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Georg Brandes (1842 – 1927)


Danish critic and scholar who had great influence on Scandinavian and European literature from the 1870s through the turn of the 20th century.
Georg Brandes
What [Nietzsche] calls slave morality is to him purely spite-morality; and this spite-morality gave new names to all ideals. Thus impotence, which offers no reprisal, became goodness; craven baseness became humility; submission to him who was feared became obedience; inability to assert one’s self became reluctance to assert one’s self, became forgiveness, love of one’s enemies. Misery became a distinction
Brandes quotes
The historian is looked upon as objective when he measures the past by the popular opinions of his own time, as subjective when he does not take these opinions for models. That man is thought best fitted to depict a period of the past, who is not in the least affected by that period. But only he who has a share in building up the future can grasp what the past has been, and only when transformed into a work of art can history arouse or even sustain instincts.
Brandes
What has here happened is that the instinct of cruelty, which has turned inwards, has become self-torture, and all man’s animal instincts have been reinterpreted as guilt towards God. Every Nay man utters to his nature, to his real being, he flings out as a Yea, an affirmation of reality applied to God’s sanctity




Brandes Georg quotes
The Culture-Philistine … everywhere meets with educated people of his own sort, and since schools, universities and academies are adapted to his requirements and fashioned on the model corresponding to his cultivation. Since he finds almost everywhere the same tacit conventions with respect to religion, morality and literature, with respect to marriage, the family, the community and the state, he considers it demonstrated that this imposing homogeneity is culture. It never enters his head that this systematic and well-organised philistinism, which is set up in all high places and installed at every editorial desk, is not by any means made culture just because its organs are in concert. It is not even bad culture, says Nietzsche; it is barbarism fortified to the best of its ability, but entirely lacking the freshness and savage force of original barbarism; and he has many graphic expressions to describe Culture-Philistinism as the morass in which all weariness is stuck fast, and in the poisonous mists of which all endeavour languishes.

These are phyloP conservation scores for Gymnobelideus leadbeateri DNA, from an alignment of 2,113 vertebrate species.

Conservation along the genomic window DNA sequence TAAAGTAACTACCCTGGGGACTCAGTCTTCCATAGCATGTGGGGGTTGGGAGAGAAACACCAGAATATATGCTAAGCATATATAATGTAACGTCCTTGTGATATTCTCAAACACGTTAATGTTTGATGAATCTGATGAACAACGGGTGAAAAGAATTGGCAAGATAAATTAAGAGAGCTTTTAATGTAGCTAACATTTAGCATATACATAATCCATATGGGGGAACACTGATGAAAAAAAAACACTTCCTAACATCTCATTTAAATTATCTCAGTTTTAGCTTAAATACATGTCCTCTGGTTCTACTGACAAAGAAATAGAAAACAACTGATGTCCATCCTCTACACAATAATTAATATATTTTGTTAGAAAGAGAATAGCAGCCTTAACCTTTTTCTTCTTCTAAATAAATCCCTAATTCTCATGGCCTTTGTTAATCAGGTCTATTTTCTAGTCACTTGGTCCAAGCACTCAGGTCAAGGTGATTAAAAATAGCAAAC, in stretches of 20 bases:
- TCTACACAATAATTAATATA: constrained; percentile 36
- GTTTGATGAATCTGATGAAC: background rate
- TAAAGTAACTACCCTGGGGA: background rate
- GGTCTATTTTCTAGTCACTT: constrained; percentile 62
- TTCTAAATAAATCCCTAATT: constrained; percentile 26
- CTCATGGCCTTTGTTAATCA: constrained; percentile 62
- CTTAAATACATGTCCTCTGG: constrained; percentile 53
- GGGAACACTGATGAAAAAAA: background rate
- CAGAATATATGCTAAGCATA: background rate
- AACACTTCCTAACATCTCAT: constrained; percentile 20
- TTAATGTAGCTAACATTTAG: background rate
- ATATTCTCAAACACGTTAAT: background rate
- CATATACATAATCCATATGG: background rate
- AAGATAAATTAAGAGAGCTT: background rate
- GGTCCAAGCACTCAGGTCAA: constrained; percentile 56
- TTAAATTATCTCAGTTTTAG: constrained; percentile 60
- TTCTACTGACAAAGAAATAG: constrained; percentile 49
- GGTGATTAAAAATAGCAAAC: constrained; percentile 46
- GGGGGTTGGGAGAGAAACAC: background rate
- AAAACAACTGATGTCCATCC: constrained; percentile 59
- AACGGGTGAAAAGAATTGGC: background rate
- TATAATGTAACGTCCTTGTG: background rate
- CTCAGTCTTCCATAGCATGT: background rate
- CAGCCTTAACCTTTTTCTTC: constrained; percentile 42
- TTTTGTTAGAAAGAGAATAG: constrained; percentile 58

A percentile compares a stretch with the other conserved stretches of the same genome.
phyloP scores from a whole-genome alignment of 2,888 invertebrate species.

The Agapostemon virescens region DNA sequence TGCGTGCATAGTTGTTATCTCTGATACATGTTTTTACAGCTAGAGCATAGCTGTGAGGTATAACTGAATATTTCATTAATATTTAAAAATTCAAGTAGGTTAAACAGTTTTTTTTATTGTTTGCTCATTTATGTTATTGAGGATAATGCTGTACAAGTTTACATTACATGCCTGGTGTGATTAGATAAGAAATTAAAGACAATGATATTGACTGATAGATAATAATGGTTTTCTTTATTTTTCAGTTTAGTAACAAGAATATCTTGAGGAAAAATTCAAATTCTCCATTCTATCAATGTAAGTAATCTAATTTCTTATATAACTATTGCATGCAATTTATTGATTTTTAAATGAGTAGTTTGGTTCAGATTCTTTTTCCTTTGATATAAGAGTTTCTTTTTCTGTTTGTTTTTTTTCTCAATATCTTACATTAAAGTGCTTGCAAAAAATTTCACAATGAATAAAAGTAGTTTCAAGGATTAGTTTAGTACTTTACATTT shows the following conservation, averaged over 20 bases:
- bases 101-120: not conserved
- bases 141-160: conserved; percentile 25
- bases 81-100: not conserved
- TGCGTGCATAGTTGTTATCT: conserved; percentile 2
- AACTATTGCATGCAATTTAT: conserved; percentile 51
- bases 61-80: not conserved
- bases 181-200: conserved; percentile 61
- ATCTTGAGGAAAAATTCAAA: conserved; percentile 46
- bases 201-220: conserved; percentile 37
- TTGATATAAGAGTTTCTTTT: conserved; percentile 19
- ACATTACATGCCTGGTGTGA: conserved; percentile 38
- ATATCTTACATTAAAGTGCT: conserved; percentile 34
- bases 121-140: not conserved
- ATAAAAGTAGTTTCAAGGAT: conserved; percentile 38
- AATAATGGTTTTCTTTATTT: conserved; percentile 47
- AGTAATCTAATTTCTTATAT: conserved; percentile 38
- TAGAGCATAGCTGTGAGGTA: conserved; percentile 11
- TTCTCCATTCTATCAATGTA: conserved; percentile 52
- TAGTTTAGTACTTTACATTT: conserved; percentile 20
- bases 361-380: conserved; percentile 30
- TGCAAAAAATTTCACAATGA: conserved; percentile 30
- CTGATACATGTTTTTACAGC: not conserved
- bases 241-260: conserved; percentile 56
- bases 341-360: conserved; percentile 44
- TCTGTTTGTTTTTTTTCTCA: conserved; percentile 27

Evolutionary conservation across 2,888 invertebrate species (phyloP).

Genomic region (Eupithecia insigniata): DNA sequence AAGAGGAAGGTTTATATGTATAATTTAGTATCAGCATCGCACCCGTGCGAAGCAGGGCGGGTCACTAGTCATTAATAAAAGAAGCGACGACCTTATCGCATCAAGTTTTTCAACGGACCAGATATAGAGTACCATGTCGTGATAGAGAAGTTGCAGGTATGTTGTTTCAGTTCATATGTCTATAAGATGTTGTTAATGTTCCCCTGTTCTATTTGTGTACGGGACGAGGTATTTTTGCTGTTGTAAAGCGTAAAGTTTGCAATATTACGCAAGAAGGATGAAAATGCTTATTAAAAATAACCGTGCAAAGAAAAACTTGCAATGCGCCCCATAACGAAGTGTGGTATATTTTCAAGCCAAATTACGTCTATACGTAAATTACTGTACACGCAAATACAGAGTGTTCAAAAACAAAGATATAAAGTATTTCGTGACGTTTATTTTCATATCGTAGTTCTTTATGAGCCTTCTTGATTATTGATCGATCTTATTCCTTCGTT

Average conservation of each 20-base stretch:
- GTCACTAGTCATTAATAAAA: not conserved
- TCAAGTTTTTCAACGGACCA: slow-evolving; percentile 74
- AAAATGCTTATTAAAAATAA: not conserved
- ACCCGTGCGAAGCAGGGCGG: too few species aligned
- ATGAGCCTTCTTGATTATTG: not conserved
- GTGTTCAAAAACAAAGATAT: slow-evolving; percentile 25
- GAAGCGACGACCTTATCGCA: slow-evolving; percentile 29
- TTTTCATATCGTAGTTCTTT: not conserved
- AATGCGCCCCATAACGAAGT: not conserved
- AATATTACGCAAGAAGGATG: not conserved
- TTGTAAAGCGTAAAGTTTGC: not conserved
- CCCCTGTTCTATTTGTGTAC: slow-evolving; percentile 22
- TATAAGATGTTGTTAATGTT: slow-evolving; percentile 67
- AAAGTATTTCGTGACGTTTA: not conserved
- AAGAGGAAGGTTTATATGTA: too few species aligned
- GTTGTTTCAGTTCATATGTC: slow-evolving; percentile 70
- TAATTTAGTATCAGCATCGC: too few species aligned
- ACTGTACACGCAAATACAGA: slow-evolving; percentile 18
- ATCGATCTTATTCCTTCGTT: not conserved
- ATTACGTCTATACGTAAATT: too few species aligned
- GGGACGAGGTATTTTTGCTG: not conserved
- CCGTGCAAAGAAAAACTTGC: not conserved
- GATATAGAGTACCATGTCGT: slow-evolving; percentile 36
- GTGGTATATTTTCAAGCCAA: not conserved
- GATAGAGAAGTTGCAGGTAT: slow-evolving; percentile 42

Brandes Georg
Instead of trying to educate the human race, they should imitate the pedagogues of the seventeenth and eighteenth centuries, who concentrated their efforts on the education of a single person.
Georg Brandes quotes
History, in [Nietzsche’s] view, belongs to him who is fighting a great fight, and who needs examples, teachers and comforters, but cannot find them among his contemporaries. Without history the mountain chain of great men’s great moments, which runs through millennia, could not stand clearly and vividly before me.
Georg Brandes
Those [Christians] had left to love on earth were then: brothers and sisters in hatred, whom they called then: brothers and sisters in love.
Brandes Georg quotes
The educator shall help the young to educate themselves in opposition to the age.
Brandes
When does a state of culture prevail? When the men of a community are steadily working for the production of single great men. From this highest aim all the others follow. And what state is farthest removed from a state of culture? That in which men energetically and with united forces resist the appearance of great men, partly by preventing the cultivation of the soil required for the growth of genius, partly by obstinately opposing everything in the shape of genius that appears amongst them. Such a state is more remote from culture than that of sheer barbarism.
Brandes Georg